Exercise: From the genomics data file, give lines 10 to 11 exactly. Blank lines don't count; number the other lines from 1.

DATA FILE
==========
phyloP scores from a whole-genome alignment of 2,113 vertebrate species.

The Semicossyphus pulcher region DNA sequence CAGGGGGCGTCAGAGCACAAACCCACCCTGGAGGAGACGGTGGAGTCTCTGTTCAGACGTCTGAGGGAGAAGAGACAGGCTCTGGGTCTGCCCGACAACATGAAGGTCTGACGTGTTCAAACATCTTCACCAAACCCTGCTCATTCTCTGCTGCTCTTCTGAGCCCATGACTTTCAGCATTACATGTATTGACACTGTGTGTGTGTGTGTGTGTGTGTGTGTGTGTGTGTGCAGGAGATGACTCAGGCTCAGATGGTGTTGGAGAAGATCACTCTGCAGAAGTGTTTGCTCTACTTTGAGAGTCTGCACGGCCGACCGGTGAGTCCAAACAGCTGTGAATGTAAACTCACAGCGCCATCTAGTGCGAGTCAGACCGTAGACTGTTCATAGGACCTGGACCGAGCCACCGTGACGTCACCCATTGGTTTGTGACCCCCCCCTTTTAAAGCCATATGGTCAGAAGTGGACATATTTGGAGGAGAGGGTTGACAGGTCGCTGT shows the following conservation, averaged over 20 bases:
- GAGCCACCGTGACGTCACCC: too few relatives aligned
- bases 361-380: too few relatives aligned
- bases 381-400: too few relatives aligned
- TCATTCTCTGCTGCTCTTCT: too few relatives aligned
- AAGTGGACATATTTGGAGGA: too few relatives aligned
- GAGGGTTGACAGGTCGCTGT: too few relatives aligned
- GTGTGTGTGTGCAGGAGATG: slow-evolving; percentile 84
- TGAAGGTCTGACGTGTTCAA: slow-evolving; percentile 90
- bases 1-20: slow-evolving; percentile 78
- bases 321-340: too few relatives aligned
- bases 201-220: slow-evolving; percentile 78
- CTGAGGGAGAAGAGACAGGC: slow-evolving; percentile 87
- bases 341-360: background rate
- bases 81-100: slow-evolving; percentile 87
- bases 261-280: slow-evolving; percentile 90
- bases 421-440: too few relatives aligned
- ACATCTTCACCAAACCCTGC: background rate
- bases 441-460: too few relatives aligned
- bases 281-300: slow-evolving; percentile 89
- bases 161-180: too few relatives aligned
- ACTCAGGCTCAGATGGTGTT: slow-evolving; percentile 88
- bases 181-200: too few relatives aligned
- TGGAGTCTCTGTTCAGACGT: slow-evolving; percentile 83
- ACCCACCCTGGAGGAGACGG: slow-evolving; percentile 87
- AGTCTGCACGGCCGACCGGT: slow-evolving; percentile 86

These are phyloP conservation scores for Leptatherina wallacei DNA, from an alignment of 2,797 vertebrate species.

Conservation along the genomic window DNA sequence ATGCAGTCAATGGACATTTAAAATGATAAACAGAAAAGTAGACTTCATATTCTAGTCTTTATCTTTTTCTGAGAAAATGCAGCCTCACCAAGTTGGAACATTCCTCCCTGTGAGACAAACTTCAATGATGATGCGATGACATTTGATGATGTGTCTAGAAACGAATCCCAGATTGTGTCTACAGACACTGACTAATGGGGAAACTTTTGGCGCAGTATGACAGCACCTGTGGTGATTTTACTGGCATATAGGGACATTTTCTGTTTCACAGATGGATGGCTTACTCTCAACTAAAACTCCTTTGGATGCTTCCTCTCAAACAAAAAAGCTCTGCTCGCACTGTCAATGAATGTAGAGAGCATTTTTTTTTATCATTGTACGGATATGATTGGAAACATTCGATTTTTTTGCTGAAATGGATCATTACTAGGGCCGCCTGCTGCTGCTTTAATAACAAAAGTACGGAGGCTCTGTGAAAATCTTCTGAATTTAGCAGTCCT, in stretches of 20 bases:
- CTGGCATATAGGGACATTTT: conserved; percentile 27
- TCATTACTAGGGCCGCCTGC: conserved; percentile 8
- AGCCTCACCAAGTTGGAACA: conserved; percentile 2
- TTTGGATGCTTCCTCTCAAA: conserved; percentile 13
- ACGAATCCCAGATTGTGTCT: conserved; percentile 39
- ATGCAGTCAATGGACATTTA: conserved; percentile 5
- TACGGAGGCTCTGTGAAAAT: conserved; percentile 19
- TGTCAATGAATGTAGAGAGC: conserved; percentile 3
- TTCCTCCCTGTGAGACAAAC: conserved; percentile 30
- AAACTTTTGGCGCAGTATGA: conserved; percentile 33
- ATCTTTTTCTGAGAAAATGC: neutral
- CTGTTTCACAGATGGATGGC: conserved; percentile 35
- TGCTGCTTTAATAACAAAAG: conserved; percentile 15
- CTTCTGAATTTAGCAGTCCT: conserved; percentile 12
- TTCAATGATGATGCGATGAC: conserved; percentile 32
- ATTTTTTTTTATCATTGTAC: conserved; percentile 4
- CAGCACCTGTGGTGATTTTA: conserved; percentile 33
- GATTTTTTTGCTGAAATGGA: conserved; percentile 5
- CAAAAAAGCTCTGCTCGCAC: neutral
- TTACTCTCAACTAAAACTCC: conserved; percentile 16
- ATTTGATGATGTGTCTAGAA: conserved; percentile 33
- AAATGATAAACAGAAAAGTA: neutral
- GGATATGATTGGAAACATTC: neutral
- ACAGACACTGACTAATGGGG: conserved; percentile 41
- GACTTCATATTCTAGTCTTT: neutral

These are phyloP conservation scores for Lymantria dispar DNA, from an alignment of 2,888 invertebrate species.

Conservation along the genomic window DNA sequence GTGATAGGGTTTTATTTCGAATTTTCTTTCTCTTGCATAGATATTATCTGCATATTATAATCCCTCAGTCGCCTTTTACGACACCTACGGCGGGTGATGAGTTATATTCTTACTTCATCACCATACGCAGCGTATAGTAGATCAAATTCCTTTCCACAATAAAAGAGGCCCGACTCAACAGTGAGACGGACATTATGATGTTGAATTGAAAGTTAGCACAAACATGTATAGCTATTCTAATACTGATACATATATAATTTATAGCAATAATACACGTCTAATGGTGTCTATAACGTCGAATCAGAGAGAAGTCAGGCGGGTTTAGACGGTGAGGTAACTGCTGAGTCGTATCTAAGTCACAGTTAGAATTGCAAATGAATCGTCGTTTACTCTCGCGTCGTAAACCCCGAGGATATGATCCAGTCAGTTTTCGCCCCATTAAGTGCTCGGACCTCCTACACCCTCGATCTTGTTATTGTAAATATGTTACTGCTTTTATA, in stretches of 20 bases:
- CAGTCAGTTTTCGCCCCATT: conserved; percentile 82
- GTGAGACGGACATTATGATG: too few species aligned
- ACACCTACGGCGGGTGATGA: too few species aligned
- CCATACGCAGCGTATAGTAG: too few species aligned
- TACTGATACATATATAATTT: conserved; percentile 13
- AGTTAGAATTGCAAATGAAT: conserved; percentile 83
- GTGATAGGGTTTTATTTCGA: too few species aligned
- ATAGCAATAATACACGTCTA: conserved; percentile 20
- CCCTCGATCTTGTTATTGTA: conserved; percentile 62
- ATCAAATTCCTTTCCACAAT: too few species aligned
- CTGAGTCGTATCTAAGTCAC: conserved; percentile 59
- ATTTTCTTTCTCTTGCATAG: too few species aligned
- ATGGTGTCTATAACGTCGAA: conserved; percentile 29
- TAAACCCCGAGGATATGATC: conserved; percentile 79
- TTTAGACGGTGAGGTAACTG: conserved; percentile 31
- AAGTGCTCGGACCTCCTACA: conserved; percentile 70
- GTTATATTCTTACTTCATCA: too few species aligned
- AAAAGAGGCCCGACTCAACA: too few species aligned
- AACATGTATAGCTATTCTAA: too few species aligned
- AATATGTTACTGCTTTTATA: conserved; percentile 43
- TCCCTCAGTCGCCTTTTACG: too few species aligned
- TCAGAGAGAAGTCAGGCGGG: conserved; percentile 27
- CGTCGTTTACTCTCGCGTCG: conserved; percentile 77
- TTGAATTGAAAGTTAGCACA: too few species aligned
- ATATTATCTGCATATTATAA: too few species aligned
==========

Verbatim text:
- TGAAGGTCTGACGTGTTCAA: slow-evolving; percentile 90
- bases 1-20: slow-evolving; percentile 78